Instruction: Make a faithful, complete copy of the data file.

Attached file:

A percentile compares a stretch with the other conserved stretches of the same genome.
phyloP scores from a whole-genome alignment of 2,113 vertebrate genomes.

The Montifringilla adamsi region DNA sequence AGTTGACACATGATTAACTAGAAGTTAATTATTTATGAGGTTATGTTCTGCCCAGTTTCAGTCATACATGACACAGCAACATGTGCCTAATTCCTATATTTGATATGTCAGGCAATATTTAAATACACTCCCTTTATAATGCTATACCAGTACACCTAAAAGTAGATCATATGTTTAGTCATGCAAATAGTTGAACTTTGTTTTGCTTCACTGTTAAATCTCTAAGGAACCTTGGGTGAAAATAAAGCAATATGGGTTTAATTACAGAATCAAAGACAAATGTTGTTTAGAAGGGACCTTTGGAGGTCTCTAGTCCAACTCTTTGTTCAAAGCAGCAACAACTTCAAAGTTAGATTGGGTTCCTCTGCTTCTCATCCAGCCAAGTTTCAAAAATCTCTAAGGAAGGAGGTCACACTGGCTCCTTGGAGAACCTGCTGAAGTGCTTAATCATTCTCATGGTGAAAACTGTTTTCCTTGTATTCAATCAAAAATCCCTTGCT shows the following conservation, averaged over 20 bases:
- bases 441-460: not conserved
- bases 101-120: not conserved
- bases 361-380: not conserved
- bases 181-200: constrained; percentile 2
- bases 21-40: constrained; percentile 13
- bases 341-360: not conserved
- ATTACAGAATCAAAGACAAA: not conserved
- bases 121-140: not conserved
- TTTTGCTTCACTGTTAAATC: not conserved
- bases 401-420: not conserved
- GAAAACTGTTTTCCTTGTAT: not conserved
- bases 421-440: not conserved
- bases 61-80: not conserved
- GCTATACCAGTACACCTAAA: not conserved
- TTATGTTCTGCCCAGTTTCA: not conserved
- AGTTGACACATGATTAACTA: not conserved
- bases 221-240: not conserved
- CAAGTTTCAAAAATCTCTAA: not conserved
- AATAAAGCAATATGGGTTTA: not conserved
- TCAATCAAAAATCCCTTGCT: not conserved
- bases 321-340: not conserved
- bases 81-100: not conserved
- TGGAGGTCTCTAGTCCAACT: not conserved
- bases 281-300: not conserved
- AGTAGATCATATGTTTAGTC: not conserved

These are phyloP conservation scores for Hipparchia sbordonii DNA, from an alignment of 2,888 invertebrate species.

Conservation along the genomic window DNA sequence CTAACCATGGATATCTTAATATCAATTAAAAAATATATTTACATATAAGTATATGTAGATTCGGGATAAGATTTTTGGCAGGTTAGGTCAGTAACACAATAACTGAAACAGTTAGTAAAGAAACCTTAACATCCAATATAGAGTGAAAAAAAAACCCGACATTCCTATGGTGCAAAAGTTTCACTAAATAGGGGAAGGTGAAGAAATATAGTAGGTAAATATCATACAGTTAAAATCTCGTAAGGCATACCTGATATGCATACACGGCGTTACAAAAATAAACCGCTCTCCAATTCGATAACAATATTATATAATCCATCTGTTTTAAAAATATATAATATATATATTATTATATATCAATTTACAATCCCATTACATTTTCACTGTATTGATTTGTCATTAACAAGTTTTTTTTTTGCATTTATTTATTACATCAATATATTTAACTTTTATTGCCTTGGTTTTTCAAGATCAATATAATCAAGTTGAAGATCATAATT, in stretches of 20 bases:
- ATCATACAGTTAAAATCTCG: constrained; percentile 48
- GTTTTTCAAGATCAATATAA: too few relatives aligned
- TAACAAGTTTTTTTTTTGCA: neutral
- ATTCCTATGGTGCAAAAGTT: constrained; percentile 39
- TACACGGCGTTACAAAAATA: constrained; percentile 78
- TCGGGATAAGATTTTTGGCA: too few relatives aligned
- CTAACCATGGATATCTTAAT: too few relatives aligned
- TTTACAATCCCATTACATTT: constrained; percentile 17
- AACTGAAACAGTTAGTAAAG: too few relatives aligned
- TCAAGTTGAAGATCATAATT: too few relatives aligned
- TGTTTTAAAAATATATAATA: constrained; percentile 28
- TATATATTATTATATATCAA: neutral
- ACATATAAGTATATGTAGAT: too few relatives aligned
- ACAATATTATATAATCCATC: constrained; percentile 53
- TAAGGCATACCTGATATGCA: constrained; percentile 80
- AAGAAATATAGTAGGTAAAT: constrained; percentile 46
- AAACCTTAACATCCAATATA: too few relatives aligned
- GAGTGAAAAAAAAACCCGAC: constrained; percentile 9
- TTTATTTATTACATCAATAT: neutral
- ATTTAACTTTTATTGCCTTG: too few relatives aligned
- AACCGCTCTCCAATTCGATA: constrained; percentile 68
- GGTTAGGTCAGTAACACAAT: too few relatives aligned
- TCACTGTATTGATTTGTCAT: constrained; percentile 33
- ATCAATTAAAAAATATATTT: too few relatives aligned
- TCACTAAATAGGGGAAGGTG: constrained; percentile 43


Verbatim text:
A percentile compares a stretch with the other conserved stretches of the same genome.
phyloP scores from a whole-genome alignment of 2,113 vertebrate genomes.

The Montifringilla adamsi region DNA sequence AGTTGACACATGATTAACTAGAAGTTAATTATTTATGAGGTTATGTTCTGCCCAGTTTCAGTCATACATGACACAGCAACATGTGCCTAATTCCTATATTTGATATGTCAGGCAATATTTAAATACACTCCCTTTATAATGCTATACCAGTACACCTAAAAGTAGATCATATGTTTAGTCATGCAAATAGTTGAACTTTGTTTTGCTTCACTGTTAAATCTCTAAGGAACCTTGGGTGAAAATAAAGCAATATGGGTTTAATTACAGAATCAAAGACAAATGTTGTTTAGAAGGGACCTTTGGAGGTCTCTAGTCCAACTCTTTGTTCAAAGCAGCAACAACTTCAAAGTTAGATTGGGTTCCTCTGCTTCTCATCCAGCCAAGTTTCAAAAATCTCTAAGGAAGGAGGTCACACTGGCTCCTTGGAGAACCTGCTGAAGTGCTTAATCATTCTCATGGTGAAAACTGTTTTCCTTGTATTCAATCAAAAATCCCTTGCT shows the following conservation, averaged over 20 bases:
- bases 441-460: not conserved
- bases 101-120: not conserved
- bases 361-380: not conserved
- bases 181-200: constrained; percentile 2
- bases 21-40: constrained; percentile 13
- bases 341-360: not conserved
- ATTACAGAATCAAAGACAAA: not conserved
- bases 121-140: not conserved
- TTTTGCTTCACTGTTAAATC: not conserved
- bases 401-420: not conserved
- GAAAACTGTTTTCCTTGTAT: not conserved
- bases 421-440: not conserved
- bases 61-80: not conserved
- GCTATACCAGTACACCTAAA: not conserved
- TTATGTTCTGCCCAGTTTCA: not conserved
- AGTTGACACATGATTAACTA: not conserved
- bases 221-240: not conserved
- CAAGTTTCAAAAATCTCTAA: not conserved
- AATAAAGCAATATGGGTTTA: not conserved
- TCAATCAAAAATCCCTTGCT: not conserved
- bases 321-340: not conserved
- bases 81-100: not conserved
- TGGAGGTCTCTAGTCCAACT: not conserved
- bases 281-300: not conserved
- AGTAGATCATATGTTTAGTC: not conserved

These are phyloP conservation scores for Hipparchia sbordonii DNA, from an alignment of 2,888 invertebrate species.

Conservation along the genomic window DNA sequence CTAACCATGGATATCTTAATATCAATTAAAAAATATATTTACATATAAGTATATGTAGATTCGGGATAAGATTTTTGGCAGGTTAGGTCAGTAACACAATAACTGAAACAGTTAGTAAAGAAACCTTAACATCCAATATAGAGTGAAAAAAAAACCCGACATTCCTATGGTGCAAAAGTTTCACTAAATAGGGGAAGGTGAAGAAATATAGTAGGTAAATATCATACAGTTAAAATCTCGTAAGGCATACCTGATATGCATACACGGCGTTACAAAAATAAACCGCTCTCCAATTCGATAACAATATTATATAATCCATCTGTTTTAAAAATATATAATATATATATTATTATATATCAATTTACAATCCCATTACATTTTCACTGTATTGATTTGTCATTAACAAGTTTTTTTTTTGCATTTATTTATTACATCAATATATTTAACTTTTATTGCCTTGGTTTTTCAAGATCAATATAATCAAGTTGAAGATCATAATT, in stretches of 20 bases:
- ATCATACAGTTAAAATCTCG: constrained; percentile 48
- GTTTTTCAAGATCAATATAA: too few relatives aligned
- TAACAAGTTTTTTTTTTGCA: neutral
- ATTCCTATGGTGCAAAAGTT: constrained; percentile 39
- TACACGGCGTTACAAAAATA: constrained; percentile 78
- TCGGGATAAGATTTTTGGCA: too few relatives aligned
- CTAACCATGGATATCTTAAT: too few relatives aligned
- TTTACAATCCCATTACATTT: constrained; percentile 17
- AACTGAAACAGTTAGTAAAG: too few relatives aligned
- TCAAGTTGAAGATCATAATT: too few relatives aligned
- TGTTTTAAAAATATATAATA: constrained; percentile 28
- TATATATTATTATATATCAA: neutral
- ACATATAAGTATATGTAGAT: too few relatives aligned
- ACAATATTATATAATCCATC: constrained; percentile 53
- TAAGGCATACCTGATATGCA: constrained; percentile 80
- AAGAAATATAGTAGGTAAAT: constrained; percentile 46
- AAACCTTAACATCCAATATA: too few relatives aligned
- GAGTGAAAAAAAAACCCGAC: constrained; percentile 9
- TTTATTTATTACATCAATAT: neutral
- ATTTAACTTTTATTGCCTTG: too few relatives aligned
- AACCGCTCTCCAATTCGATA: constrained; percentile 68
- GGTTAGGTCAGTAACACAAT: too few relatives aligned
- TCACTGTATTGATTTGTCAT: constrained; percentile 33
- ATCAATTAAAAAATATATTT: too few relatives aligned
- TCACTAAATAGGGGAAGGTG: constrained; percentile 43